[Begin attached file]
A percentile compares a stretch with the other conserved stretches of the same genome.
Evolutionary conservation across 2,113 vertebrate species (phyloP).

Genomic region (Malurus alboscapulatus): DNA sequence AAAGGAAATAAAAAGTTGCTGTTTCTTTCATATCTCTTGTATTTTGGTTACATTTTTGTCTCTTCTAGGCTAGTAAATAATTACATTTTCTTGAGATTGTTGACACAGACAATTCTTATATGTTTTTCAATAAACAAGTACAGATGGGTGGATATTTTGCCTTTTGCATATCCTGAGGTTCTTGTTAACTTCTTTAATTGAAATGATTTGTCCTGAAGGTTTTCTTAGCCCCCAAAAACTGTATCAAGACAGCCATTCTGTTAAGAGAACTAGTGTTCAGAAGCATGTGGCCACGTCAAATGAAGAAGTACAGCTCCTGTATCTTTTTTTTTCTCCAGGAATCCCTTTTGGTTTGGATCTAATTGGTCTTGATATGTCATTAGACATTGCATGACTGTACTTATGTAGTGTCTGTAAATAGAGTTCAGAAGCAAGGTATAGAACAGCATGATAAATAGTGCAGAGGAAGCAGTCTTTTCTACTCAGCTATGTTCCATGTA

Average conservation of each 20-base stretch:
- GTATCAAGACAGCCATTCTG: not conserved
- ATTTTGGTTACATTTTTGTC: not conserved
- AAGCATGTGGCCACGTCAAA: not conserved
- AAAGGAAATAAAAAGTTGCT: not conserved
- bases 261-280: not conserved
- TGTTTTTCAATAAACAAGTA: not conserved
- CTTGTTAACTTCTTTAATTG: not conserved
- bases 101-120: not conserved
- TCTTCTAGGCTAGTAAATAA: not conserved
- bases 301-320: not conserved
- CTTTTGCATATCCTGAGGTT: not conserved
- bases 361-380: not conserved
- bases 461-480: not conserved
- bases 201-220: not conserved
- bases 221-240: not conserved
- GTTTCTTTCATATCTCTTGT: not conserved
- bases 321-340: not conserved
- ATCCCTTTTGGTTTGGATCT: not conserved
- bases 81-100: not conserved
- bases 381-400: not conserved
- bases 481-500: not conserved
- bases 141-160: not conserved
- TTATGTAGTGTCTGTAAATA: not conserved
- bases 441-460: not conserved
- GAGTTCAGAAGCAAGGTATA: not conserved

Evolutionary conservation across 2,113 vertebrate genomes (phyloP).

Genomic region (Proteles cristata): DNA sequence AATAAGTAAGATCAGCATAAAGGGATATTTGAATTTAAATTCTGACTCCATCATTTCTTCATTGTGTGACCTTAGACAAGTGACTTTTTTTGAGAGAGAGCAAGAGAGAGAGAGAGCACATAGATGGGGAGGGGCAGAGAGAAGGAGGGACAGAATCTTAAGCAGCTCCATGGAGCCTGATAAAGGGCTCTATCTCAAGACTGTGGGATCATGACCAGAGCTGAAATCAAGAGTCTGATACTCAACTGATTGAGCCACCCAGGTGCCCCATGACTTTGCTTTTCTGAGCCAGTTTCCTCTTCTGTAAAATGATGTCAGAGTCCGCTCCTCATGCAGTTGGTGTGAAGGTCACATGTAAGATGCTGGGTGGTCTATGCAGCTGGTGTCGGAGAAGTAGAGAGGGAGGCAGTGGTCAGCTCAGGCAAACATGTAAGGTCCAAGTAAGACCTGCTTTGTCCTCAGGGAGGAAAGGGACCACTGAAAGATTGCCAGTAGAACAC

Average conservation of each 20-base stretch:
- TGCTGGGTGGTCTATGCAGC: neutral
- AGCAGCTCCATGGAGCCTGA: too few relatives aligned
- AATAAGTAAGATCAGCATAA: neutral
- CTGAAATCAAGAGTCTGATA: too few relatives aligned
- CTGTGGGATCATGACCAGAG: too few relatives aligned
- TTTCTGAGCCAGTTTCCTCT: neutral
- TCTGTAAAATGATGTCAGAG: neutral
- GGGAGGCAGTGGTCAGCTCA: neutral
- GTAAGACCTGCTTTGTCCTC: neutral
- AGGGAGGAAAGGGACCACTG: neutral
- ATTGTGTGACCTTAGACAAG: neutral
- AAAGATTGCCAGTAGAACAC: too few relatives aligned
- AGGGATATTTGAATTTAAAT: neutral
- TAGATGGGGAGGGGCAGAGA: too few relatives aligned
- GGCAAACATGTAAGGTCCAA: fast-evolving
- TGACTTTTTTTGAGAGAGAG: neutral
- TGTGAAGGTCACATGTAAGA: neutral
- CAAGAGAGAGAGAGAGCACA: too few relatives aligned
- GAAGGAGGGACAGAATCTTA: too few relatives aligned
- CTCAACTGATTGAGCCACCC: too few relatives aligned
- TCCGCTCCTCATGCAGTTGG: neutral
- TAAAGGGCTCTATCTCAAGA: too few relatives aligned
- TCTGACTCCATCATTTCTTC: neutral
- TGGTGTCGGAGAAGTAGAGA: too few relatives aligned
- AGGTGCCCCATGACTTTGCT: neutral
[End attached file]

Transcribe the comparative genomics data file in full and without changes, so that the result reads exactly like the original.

A percentile compares a stretch with the other conserved stretches of the same genome.
Evolutionary conservation across 2,113 vertebrate species (phyloP).

Genomic region (Malurus alboscapulatus): DNA sequence AAAGGAAATAAAAAGTTGCTGTTTCTTTCATATCTCTTGTATTTTGGTTACATTTTTGTCTCTTCTAGGCTAGTAAATAATTACATTTTCTTGAGATTGTTGACACAGACAATTCTTATATGTTTTTCAATAAACAAGTACAGATGGGTGGATATTTTGCCTTTTGCATATCCTGAGGTTCTTGTTAACTTCTTTAATTGAAATGATTTGTCCTGAAGGTTTTCTTAGCCCCCAAAAACTGTATCAAGACAGCCATTCTGTTAAGAGAACTAGTGTTCAGAAGCATGTGGCCACGTCAAATGAAGAAGTACAGCTCCTGTATCTTTTTTTTTCTCCAGGAATCCCTTTTGGTTTGGATCTAATTGGTCTTGATATGTCATTAGACATTGCATGACTGTACTTATGTAGTGTCTGTAAATAGAGTTCAGAAGCAAGGTATAGAACAGCATGATAAATAGTGCAGAGGAAGCAGTCTTTTCTACTCAGCTATGTTCCATGTA

Average conservation of each 20-base stretch:
- GTATCAAGACAGCCATTCTG: not conserved
- ATTTTGGTTACATTTTTGTC: not conserved
- AAGCATGTGGCCACGTCAAA: not conserved
- AAAGGAAATAAAAAGTTGCT: not conserved
- bases 261-280: not conserved
- TGTTTTTCAATAAACAAGTA: not conserved
- CTTGTTAACTTCTTTAATTG: not conserved
- bases 101-120: not conserved
- TCTTCTAGGCTAGTAAATAA: not conserved
- bases 301-320: not conserved
- CTTTTGCATATCCTGAGGTT: not conserved
- bases 361-380: not conserved
- bases 461-480: not conserved
- bases 201-220: not conserved
- bases 221-240: not conserved
- GTTTCTTTCATATCTCTTGT: not conserved
- bases 321-340: not conserved
- ATCCCTTTTGGTTTGGATCT: not conserved
- bases 81-100: not conserved
- bases 381-400: not conserved
- bases 481-500: not conserved
- bases 141-160: not conserved
- TTATGTAGTGTCTGTAAATA: not conserved
- bases 441-460: not conserved
- GAGTTCAGAAGCAAGGTATA: not conserved

Evolutionary conservation across 2,113 vertebrate genomes (phyloP).

Genomic region (Proteles cristata): DNA sequence AATAAGTAAGATCAGCATAAAGGGATATTTGAATTTAAATTCTGACTCCATCATTTCTTCATTGTGTGACCTTAGACAAGTGACTTTTTTTGAGAGAGAGCAAGAGAGAGAGAGAGCACATAGATGGGGAGGGGCAGAGAGAAGGAGGGACAGAATCTTAAGCAGCTCCATGGAGCCTGATAAAGGGCTCTATCTCAAGACTGTGGGATCATGACCAGAGCTGAAATCAAGAGTCTGATACTCAACTGATTGAGCCACCCAGGTGCCCCATGACTTTGCTTTTCTGAGCCAGTTTCCTCTTCTGTAAAATGATGTCAGAGTCCGCTCCTCATGCAGTTGGTGTGAAGGTCACATGTAAGATGCTGGGTGGTCTATGCAGCTGGTGTCGGAGAAGTAGAGAGGGAGGCAGTGGTCAGCTCAGGCAAACATGTAAGGTCCAAGTAAGACCTGCTTTGTCCTCAGGGAGGAAAGGGACCACTGAAAGATTGCCAGTAGAACAC

Average conservation of each 20-base stretch:
- TGCTGGGTGGTCTATGCAGC: neutral
- AGCAGCTCCATGGAGCCTGA: too few relatives aligned
- AATAAGTAAGATCAGCATAA: neutral
- CTGAAATCAAGAGTCTGATA: too few relatives aligned
- CTGTGGGATCATGACCAGAG: too few relatives aligned
- TTTCTGAGCCAGTTTCCTCT: neutral
- TCTGTAAAATGATGTCAGAG: neutral
- GGGAGGCAGTGGTCAGCTCA: neutral
- GTAAGACCTGCTTTGTCCTC: neutral
- AGGGAGGAAAGGGACCACTG: neutral
- ATTGTGTGACCTTAGACAAG: neutral
- AAAGATTGCCAGTAGAACAC: too few relatives aligned
- AGGGATATTTGAATTTAAAT: neutral
- TAGATGGGGAGGGGCAGAGA: too few relatives aligned
- GGCAAACATGTAAGGTCCAA: fast-evolving
- TGACTTTTTTTGAGAGAGAG: neutral
- TGTGAAGGTCACATGTAAGA: neutral
- CAAGAGAGAGAGAGAGCACA: too few relatives aligned
- GAAGGAGGGACAGAATCTTA: too few relatives aligned
- CTCAACTGATTGAGCCACCC: too few relatives aligned
- TCCGCTCCTCATGCAGTTGG: neutral
- TAAAGGGCTCTATCTCAAGA: too few relatives aligned
- TCTGACTCCATCATTTCTTC: neutral
- TGGTGTCGGAGAAGTAGAGA: too few relatives aligned
- AGGTGCCCCATGACTTTGCT: neutral